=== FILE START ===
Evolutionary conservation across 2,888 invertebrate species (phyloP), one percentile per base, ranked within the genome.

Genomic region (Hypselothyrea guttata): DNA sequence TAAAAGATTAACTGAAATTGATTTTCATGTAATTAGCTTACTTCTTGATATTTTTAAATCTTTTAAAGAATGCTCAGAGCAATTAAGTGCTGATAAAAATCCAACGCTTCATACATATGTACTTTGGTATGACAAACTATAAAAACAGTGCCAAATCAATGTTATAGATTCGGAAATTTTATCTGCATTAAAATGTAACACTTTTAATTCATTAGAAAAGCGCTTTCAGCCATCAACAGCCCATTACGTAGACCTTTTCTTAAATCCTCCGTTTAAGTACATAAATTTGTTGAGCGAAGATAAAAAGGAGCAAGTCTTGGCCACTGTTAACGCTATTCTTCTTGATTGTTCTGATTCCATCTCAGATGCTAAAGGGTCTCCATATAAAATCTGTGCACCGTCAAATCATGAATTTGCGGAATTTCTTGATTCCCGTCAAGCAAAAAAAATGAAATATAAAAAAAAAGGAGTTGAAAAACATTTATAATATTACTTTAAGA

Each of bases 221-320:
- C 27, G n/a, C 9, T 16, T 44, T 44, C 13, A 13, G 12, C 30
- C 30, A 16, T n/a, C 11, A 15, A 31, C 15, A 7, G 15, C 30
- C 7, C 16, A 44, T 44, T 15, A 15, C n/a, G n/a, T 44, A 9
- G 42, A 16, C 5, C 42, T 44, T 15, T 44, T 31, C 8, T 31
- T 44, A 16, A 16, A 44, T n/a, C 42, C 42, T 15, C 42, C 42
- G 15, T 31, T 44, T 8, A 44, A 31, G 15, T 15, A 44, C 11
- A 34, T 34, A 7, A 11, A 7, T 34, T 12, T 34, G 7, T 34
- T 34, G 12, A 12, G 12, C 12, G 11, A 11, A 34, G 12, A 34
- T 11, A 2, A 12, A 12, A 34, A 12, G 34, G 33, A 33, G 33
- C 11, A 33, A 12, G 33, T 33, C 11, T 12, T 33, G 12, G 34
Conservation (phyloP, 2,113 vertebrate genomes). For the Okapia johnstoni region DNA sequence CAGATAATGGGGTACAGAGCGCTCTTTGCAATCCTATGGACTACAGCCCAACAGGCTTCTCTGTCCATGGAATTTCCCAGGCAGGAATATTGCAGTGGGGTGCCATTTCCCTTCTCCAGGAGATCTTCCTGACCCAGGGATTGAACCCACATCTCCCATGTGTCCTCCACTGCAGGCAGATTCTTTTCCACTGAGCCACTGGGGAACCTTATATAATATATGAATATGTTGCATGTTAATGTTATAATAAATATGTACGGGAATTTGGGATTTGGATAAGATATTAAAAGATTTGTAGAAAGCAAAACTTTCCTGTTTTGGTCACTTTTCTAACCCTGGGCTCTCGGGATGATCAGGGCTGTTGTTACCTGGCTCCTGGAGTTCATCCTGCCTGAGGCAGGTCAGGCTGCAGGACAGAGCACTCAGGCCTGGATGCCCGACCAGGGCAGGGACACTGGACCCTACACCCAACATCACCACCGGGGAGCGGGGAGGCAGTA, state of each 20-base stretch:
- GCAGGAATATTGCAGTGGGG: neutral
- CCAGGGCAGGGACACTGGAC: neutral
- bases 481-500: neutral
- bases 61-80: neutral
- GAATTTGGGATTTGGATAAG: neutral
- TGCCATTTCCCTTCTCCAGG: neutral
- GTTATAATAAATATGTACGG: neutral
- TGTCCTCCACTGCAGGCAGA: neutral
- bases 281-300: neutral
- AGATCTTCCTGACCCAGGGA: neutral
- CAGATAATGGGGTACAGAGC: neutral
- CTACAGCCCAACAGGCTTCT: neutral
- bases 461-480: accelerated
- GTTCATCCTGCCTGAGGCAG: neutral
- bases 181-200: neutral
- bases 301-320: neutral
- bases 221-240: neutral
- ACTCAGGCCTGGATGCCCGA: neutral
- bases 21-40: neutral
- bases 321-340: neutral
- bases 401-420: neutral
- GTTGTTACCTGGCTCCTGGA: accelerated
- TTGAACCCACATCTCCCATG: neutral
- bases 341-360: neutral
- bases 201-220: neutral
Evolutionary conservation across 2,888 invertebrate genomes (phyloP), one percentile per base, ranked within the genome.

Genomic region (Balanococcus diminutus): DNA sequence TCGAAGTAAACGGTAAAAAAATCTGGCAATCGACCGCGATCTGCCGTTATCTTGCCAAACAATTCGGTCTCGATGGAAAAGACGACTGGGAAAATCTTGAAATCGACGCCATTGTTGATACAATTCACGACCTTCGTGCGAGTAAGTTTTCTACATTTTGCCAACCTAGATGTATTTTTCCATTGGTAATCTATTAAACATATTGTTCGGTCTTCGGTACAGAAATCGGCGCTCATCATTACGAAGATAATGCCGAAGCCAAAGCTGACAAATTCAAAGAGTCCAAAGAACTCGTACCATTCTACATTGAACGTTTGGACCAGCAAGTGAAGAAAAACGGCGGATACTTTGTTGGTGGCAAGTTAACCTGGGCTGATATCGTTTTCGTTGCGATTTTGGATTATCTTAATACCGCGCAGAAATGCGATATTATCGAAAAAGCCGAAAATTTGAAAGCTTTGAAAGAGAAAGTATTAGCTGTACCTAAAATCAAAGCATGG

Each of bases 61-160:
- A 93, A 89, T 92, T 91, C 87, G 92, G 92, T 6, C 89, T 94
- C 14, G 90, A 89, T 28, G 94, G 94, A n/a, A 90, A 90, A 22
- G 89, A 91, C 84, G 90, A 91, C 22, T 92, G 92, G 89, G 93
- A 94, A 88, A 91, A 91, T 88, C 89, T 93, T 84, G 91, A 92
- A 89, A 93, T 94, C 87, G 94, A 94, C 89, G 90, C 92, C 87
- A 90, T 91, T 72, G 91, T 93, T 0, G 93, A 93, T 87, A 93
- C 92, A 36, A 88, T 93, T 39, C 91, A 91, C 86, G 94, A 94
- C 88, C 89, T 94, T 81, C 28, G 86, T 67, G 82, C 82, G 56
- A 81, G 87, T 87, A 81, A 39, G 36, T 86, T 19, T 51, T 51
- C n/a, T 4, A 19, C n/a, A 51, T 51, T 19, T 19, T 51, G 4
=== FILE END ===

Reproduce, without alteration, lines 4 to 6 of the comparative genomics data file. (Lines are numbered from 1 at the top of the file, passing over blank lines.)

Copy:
- C 27, G n/a, C 9, T 16, T 44, T 44, C 13, A 13, G 12, C 30
- C 30, A 16, T n/a, C 11, A 15, A 31, C 15, A 7, G 15, C 30
- C 7, C 16, A 44, T 44, T 15, A 15, C n/a, G n/a, T 44, A 9